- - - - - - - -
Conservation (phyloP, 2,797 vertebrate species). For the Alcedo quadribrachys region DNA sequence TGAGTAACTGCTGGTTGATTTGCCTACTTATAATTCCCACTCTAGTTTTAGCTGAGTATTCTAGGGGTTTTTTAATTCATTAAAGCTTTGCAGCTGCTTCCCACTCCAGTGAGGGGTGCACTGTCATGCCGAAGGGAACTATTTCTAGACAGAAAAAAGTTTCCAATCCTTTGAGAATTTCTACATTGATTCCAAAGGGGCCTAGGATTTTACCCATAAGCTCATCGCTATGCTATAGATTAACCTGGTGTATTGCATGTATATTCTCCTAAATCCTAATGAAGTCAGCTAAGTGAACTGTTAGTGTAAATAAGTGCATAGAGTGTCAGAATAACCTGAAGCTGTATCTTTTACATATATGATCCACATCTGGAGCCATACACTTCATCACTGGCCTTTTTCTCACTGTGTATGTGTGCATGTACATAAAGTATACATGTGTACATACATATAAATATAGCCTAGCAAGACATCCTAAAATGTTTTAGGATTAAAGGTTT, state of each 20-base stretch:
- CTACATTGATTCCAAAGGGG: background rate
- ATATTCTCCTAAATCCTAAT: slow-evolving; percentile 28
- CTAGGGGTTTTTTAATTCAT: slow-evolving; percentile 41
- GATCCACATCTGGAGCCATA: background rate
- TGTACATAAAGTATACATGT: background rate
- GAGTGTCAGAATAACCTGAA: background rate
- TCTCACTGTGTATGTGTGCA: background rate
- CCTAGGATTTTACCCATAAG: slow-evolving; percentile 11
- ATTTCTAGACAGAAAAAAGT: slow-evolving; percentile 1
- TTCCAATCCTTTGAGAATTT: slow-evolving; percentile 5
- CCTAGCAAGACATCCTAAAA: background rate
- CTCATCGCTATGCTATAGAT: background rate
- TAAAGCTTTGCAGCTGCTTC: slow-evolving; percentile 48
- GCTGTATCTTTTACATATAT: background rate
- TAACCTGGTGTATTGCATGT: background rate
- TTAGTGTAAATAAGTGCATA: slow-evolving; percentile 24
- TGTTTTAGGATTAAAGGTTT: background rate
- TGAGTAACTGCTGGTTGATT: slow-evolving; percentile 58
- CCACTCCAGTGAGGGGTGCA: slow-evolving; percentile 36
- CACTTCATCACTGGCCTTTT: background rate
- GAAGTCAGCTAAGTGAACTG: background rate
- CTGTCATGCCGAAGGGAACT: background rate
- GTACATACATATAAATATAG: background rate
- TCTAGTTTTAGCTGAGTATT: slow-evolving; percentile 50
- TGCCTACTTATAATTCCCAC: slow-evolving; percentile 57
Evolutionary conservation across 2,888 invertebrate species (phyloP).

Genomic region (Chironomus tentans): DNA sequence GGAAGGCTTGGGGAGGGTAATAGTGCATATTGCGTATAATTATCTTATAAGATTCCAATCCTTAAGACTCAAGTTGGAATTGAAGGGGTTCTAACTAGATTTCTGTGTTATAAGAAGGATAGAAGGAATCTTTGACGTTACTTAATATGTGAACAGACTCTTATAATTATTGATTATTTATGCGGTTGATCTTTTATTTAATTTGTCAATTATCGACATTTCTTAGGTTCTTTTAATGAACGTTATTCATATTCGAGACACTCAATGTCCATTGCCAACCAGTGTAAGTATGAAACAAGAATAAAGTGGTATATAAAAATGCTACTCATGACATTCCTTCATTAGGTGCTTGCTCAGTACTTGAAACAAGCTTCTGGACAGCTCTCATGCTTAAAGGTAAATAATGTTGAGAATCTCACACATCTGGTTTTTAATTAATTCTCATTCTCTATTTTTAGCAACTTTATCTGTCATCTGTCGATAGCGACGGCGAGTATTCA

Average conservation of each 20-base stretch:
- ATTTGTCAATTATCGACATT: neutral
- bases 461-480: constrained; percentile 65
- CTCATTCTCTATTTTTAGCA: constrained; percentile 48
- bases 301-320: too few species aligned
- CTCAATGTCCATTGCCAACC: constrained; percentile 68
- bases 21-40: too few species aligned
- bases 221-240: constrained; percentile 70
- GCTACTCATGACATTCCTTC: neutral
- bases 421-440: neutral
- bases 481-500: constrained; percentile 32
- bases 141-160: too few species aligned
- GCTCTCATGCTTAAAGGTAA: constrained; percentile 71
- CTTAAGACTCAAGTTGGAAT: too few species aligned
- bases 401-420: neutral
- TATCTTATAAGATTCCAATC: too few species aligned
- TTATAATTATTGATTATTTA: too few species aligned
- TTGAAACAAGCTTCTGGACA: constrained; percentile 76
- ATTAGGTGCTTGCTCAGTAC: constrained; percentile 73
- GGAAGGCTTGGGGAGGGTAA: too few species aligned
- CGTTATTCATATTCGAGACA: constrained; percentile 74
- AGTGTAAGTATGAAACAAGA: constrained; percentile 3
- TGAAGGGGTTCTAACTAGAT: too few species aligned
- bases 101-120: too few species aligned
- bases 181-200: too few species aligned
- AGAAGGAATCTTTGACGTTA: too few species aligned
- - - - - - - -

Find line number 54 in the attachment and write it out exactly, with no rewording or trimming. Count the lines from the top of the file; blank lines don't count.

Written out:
- AGAAGGAATCTTTGACGTTA: too few species aligned